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I'm using a ASUS EeePC 901 and have some basic questions/issues. I installed 12.04 on the 4GB drive, selecting the option to erase it before doing so. Immediately after the installation I saw that Update Manager had over 100 updates pending. I attempted to install these, but was told that I had less than 100 MB remaining. Does the OS occupy all the other space?

It seems that the best solution is to install 12.04 on the 16GB drive. Is this true?

If I do this, what is the best way to erase the 4GB drive afterwards?

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4 Answers 4

Here the official help pages.

https://help.ubuntu.com/12.04/installation-guide/

Requirement when installing Ubuntu

https://help.ubuntu.com/12.04/installation-guide/amd64/minimum-hardware-reqts.html

Here the recommend requirement for Ubuntu 12.04 by the community

https://help.ubuntu.com/community/Installation/SystemRequirements

On how to install visit this help pages

https://help.ubuntu.com/community/Installation

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Whilst this may theoretically answer the question, it would be preferable to include the essential parts of the answer here, and provide the link for reference. –  RolandiXor May 15 '12 at 14:27
    
Thanks, but I'm familiar with this info and my device meets the system requirements. –  Grant May 15 '12 at 19:23

The best choice (I've tried on my EEE 900 4 GB + 16 GB) is to use manual partition and create on the 16 GB SSD another partition of about 2.5 or 3 GB.

When you install and select the partitions and mounting points you have to select to mount as following:

  1. Mount / in the 4 GB partition, so you will get the most of the highest speed of that SSD card when booting up and for main tasks.

  2. Mount /var in the 2.5 GB partition on the 16 GB SSD.

  3. Mount /home in the 13.5 GB partition left in the 16 GB SSD.

This way you will:

  • use about 3 GB on the 4 GB fast SSD improving your speed.
  • let about 1 GB free in the main partition to update, upgrade and to let the system run smoothly.
  • will let /var increase up to 2.5 GB without the chance to fill up the / partition and mess it up.

I am using this config and works pretty well.

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It is normal. What happens is that normally the OS takes about 3GB uncompressed, and also uses about 1GB for Swap (the swap partition).

The best option is to install on the 16GB drive, and you can wipe the 4GB drive from the installer (using advanced partitioning options) or from Gparted (on a live USB/CD or after installing on the 16.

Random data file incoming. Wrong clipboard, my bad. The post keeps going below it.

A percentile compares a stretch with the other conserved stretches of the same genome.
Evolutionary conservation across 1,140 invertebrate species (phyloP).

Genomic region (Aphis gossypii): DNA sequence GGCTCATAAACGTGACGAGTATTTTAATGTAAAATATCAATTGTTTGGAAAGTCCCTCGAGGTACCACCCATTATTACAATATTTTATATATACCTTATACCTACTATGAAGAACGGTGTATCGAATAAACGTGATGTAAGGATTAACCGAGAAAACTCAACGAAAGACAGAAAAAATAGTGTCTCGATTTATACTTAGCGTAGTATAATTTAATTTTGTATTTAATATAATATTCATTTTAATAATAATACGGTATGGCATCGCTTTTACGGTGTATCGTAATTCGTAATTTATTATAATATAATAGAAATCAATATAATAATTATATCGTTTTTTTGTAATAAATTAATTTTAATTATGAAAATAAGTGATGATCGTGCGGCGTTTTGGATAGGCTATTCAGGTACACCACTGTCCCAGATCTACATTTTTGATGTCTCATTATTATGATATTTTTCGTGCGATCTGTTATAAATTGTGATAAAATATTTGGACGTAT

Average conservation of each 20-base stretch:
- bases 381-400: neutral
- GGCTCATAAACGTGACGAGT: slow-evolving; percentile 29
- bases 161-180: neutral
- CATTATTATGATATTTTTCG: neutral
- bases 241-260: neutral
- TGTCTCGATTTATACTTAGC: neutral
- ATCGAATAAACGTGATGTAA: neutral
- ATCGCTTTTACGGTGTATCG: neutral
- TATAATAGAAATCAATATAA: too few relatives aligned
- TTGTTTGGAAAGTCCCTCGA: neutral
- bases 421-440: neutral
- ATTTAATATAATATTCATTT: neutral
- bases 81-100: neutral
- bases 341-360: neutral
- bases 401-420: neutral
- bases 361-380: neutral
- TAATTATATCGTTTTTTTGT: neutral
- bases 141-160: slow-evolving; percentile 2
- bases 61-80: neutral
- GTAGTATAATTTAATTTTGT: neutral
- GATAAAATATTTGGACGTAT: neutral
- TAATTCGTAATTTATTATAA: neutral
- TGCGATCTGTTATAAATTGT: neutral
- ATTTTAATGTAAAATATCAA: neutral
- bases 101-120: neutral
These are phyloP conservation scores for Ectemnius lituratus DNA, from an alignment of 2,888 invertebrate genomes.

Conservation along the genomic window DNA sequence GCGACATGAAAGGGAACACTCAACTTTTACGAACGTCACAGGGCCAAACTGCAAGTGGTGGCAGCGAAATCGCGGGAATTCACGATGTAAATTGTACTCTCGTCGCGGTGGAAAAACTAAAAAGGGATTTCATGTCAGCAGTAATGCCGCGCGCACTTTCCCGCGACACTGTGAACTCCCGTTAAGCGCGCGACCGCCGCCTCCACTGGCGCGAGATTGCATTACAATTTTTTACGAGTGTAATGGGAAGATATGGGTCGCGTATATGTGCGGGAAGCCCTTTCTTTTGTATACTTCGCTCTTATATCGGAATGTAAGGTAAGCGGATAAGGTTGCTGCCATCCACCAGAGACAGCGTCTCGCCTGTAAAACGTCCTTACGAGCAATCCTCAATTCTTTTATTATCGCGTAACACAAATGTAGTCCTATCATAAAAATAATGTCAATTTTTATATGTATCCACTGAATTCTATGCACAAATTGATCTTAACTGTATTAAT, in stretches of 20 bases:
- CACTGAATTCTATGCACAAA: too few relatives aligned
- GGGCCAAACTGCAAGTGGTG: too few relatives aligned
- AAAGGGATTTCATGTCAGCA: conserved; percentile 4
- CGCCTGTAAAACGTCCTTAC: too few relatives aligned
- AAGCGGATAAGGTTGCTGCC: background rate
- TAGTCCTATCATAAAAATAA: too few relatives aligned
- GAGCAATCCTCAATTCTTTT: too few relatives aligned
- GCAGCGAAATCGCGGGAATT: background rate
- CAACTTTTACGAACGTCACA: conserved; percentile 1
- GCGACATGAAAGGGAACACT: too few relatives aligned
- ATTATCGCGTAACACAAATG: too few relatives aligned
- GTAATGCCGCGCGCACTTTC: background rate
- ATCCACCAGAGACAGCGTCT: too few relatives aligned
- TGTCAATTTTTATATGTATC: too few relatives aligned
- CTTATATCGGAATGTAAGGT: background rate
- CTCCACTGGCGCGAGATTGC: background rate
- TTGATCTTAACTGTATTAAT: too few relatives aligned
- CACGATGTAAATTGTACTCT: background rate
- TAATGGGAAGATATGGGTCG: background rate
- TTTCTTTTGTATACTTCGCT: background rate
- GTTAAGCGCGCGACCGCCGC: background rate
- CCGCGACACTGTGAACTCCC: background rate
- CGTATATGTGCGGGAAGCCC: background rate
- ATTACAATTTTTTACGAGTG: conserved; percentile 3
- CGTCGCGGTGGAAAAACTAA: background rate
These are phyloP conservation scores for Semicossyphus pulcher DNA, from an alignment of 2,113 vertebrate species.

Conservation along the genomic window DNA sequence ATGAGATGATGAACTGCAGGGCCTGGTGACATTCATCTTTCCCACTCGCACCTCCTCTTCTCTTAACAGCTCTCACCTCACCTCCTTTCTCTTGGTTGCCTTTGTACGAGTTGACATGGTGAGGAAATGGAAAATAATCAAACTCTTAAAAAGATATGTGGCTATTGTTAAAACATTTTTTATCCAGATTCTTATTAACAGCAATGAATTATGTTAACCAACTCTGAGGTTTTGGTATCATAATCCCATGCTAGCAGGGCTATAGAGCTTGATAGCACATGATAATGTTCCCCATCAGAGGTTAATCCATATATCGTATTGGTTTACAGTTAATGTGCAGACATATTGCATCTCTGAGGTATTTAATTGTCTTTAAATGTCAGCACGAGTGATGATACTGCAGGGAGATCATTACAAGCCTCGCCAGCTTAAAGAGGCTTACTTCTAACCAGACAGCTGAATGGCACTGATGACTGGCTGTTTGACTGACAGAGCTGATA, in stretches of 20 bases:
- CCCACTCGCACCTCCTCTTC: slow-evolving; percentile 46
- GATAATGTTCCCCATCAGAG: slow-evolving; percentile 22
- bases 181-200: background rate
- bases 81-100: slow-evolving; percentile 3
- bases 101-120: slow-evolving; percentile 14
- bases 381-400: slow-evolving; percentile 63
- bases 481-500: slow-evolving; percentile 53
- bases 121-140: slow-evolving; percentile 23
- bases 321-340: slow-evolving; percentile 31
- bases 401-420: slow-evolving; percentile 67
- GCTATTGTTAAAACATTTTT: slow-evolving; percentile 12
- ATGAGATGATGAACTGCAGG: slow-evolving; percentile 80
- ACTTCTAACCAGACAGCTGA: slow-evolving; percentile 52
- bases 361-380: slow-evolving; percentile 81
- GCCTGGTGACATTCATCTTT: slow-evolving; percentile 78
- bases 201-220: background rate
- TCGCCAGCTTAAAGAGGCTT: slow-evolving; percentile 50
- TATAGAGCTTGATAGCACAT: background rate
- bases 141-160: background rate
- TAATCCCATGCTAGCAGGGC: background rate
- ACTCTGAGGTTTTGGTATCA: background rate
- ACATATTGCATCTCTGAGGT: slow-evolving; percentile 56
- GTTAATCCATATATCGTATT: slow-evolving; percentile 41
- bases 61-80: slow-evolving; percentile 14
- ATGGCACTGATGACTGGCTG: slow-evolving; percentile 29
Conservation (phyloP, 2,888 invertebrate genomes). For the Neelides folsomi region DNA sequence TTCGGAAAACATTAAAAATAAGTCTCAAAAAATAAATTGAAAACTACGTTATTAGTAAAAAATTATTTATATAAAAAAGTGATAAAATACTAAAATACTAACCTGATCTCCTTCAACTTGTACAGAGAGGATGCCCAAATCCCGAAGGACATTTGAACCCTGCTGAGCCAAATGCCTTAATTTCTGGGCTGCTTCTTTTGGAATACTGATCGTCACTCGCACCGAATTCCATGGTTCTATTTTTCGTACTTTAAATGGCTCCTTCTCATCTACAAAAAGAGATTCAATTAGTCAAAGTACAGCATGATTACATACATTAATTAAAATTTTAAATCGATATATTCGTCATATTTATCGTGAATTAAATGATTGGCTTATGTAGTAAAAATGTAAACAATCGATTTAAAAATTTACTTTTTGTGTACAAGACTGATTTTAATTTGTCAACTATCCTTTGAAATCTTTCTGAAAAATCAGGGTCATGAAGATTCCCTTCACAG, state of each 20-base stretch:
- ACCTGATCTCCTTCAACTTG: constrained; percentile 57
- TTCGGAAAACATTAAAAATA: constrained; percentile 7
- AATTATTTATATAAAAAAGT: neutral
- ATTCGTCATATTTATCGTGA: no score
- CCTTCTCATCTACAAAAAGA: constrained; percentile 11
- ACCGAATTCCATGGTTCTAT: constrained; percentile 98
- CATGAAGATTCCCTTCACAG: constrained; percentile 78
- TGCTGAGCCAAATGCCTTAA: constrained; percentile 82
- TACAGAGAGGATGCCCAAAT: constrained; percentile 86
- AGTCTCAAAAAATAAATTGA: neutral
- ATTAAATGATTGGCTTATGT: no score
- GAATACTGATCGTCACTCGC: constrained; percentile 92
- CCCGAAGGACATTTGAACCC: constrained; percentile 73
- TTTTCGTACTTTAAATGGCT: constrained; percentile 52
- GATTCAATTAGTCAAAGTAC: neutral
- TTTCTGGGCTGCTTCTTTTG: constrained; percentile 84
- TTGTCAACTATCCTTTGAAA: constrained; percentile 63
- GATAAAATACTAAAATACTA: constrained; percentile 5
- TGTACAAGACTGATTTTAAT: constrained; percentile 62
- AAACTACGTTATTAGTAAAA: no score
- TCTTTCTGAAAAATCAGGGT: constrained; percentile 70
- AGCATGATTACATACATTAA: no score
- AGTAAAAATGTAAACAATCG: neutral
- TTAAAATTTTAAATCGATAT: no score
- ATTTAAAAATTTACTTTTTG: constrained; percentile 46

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Thanks for this quick and helpful info. Since I got it, I've been searching for info on erasing a drive using advanced partitioning options or gparted. So far what I've found has not made much sense. Can you point me toward step-by-step instructions on either of these methods? –  Grant May 15 '12 at 0:46
    
@Grant: that would be a little difficult to do (as in the installer part), but I'll try. –  RolandiXor May 15 '12 at 14:28
    
Thanks, I would appreciate that. Since my last comment, I've done the following: –  Grant May 15 '12 at 19:24
    
1. Attempted to install to the 16gb drive: "Installation has crashed." 2. Formatted the 16gb drive with Disk Utility. Tried to do the same for the 4gb drive, but "drive is busy." 3. Attempted twice more to install to the 16gb drive. The first time I took the option to "reinstall," and the next time this was not available, so I chose "erase and install." There was no message about a crash after either attempt, but neither was successful. There was the same message each time, re: not being able to install all requested components. –  Grant May 15 '12 at 19:31
    
Currently I cannot boot to either drive; attempts to do this for either drive result in a black screen with white blinking cursor in the top left, and the system unresponsive. –  Grant May 15 '12 at 19:33

For the past releases of Ubuntu, the consensus was NOT creating the Swap partition, as it was not useful with SSD disks.

I have also tried installing 12.04 on my 901, but the end result was the same as with Grant: a blank screen.

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